Sturm's Berry Farm
As Don began to distribute his berries to other states in the Northwest, many people would recognize him and his trucks, but they could never remember his name. Instead, everyone started calling him simply “The Berry Man”. This caught on so quickly that Don decided that would be a great name to put on all his flats of berries, and the name is still being used today.
The micro-climate in this specific part of Oregon is perfect for growing the very fickle black raspberry (rubus occidentalis) due to the moderate temperatures and high amounts of rain for most of the year. The winters stay warm enough that the roots don’t freeze, and the summers stay relatively cool during the time approaching harvest so that the berries don't roast on the cane. The valley soil is full of nutrients for the berries to grow, and the sandy loam allows the soil to drain quickly during the heavy rain season.
The farm has also installed expensive drip irrigation on all of their fields. This allows them to supply water directly to the roots of the berry plants rather than wasting copious amounts of water using overhead spray irrigation commonly found at many farms. Drip irrigation also substantially reduces the amount of mold found on the plants and berries, as it does not spray the entire plant with water and also limits water to unwanted weeds.
Speaking of berries, the farm grows a wide variety, including six varieties of red raspberries, 3 varieties of black raspberries, 6 varieties of blackberries, marion berries, boysenberries, blueberries, and strawberries. He sells most of his berries directly to markets locally in Portland and along the coast. You can walk into many stories in the local Portland area and find berries and jams straight from Sturm’s farm. The farm also distributes to the nearby states of Idaho, Utah, and Washington.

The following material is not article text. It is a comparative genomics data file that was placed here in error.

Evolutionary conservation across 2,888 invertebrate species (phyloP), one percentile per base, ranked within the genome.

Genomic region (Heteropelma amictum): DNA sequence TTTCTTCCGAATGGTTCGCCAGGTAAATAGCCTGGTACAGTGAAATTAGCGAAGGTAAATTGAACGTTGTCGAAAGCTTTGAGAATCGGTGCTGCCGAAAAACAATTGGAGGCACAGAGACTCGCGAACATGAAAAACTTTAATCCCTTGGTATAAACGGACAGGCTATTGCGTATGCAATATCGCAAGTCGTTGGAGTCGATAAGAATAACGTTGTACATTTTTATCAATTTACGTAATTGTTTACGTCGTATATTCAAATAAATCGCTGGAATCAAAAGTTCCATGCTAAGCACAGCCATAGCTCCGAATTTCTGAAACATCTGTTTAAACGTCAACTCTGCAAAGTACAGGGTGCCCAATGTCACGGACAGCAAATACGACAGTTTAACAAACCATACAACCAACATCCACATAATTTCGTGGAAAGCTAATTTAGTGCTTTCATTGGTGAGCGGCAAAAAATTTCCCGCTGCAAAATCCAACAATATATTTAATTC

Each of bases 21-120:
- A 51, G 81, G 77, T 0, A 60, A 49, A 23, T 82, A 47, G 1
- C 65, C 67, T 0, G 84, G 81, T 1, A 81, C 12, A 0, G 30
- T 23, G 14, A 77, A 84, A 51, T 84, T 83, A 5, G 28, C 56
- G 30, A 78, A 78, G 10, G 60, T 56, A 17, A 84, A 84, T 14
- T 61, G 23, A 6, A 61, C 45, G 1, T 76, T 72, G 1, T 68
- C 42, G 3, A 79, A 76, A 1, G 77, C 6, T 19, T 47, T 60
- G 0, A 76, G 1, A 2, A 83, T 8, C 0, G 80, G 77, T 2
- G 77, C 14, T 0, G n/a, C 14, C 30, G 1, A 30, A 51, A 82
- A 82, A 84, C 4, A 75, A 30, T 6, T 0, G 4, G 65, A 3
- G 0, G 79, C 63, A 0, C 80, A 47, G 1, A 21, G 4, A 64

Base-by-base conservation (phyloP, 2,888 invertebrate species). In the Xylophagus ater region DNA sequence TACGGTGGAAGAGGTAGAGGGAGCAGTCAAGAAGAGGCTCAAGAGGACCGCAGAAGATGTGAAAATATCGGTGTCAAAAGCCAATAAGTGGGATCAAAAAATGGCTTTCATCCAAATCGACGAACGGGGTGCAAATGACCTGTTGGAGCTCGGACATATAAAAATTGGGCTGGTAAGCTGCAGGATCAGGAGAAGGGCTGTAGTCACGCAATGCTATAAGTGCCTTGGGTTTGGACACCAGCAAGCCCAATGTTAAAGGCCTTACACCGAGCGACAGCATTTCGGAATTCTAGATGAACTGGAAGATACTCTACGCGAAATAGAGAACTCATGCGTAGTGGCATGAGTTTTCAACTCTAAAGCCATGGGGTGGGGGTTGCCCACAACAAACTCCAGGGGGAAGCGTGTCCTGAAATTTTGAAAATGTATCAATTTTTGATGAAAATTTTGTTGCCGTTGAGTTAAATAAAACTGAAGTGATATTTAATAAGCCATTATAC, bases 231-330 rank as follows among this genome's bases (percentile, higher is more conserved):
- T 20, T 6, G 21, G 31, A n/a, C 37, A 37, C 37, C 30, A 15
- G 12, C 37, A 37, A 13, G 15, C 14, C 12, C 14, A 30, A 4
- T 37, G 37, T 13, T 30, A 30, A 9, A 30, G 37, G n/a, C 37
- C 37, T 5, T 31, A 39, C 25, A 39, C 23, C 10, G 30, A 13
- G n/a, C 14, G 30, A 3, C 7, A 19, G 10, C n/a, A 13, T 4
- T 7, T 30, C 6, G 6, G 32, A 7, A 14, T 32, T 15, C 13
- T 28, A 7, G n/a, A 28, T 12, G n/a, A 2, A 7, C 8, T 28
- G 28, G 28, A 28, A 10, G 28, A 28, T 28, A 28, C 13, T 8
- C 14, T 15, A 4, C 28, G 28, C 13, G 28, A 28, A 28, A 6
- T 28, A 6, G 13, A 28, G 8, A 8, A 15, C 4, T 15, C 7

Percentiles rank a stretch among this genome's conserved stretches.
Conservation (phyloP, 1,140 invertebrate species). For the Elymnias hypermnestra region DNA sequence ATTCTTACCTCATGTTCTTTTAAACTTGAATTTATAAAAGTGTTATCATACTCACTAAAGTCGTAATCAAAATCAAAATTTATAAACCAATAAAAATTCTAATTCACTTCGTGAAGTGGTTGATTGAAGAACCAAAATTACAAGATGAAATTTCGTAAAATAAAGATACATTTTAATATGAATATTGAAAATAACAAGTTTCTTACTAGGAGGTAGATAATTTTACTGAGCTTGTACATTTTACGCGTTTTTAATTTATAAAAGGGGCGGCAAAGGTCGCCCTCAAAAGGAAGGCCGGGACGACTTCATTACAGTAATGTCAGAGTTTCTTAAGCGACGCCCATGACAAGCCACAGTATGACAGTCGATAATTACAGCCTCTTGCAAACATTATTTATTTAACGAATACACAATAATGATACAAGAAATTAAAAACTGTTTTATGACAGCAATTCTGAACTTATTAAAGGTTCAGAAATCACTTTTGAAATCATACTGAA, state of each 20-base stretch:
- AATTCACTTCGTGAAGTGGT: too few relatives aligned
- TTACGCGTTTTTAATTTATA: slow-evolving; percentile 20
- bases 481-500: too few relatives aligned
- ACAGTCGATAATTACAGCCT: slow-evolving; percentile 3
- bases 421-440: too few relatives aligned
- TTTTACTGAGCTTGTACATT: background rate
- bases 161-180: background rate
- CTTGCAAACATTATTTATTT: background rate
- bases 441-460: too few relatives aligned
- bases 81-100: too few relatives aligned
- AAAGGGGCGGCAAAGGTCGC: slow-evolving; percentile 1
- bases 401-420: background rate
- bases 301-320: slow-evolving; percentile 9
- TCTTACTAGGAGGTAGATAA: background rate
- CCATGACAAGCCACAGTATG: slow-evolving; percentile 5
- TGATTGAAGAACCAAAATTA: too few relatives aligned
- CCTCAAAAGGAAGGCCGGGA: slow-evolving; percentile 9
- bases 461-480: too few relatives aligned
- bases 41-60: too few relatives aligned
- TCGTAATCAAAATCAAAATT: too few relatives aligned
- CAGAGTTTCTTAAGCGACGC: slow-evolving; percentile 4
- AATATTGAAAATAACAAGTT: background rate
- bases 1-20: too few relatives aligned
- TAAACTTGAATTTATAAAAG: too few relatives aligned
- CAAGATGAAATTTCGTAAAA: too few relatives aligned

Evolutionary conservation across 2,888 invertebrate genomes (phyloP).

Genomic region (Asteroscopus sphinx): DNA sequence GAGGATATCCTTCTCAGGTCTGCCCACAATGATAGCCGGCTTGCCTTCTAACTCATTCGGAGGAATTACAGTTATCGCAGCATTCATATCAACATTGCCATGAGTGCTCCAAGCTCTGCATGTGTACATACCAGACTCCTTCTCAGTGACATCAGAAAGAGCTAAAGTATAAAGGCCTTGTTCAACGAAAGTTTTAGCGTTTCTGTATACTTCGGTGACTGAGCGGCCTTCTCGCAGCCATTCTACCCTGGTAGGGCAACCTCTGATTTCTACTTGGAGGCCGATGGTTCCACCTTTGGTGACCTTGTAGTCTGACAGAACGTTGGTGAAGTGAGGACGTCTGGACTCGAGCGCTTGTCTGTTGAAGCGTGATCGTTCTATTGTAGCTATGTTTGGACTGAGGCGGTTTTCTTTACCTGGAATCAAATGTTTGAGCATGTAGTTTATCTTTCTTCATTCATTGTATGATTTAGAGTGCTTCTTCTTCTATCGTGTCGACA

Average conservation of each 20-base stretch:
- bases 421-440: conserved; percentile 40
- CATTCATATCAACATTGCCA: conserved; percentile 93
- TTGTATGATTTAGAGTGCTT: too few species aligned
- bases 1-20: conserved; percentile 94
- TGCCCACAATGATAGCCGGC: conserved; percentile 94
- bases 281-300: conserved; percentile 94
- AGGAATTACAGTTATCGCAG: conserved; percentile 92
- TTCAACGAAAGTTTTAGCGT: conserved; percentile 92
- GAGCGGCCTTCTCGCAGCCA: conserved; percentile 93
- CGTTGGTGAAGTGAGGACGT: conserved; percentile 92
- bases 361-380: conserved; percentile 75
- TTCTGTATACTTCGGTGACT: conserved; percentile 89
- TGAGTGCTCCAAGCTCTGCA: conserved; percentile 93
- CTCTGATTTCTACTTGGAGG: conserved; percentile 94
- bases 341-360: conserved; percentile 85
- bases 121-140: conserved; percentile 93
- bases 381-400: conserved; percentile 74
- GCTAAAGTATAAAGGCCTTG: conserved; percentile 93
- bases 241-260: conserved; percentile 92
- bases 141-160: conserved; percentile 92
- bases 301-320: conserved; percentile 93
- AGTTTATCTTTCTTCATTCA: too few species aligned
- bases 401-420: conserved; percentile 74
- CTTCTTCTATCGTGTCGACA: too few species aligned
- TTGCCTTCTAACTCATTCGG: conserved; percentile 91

For black raspberries, the picking season is limited to three weeks in July, which is shorter than most other berries. During this time, black raspberries are harvested, sorted, cleaned, and put onto a refrigerated truck within an hour of being picked. Within 6-12 hours the berries are taken to a nearby facility where they are individually flash frozen and packaged. It takes less than 24 hours for the berries to go from fresh picked to frozen and packaged in consumer-ready bags.
“Using native solitary bees for pollination fits well into the sustainable agriculture practices on the Sturm farm. The Sturms do not use any insecticides on their berries. Beneficial insect populations have been sufficient in the absence of insecticides to control insect pests. The lack of insecticides makes the farm a favorable place for pollinators as well. Because they offer pesticide-free berries, they have developed a large customer base who we hope will appreciate native solitary bees for pollination.”
The Sturms have partnered with OBBP since 2007 and the project is continuing with good success in 2011. Sturm’s Berry Farm provides a safe haven for the bees to thrive and pollinate cane berry bushes, and according to the researchers involved, “it is clear that these bees are doing well” in their new home.
Don’s farm is also home to many honey bees that are owned by local beekeepers and are not park of the OBBP. Honey gets flavor from the flowers the bees collect pollen from, so berry farms are a natural location for businesses looking to harvest and sell honey locally. Most beekeepers have to move the bees off of farms when pesticides are being sprayed because the bees are very sensitive to any chemicals. On Sturm’s Berry Farm the bees can stay on location year-long due to the lack of any harsh insecticides being sprayed.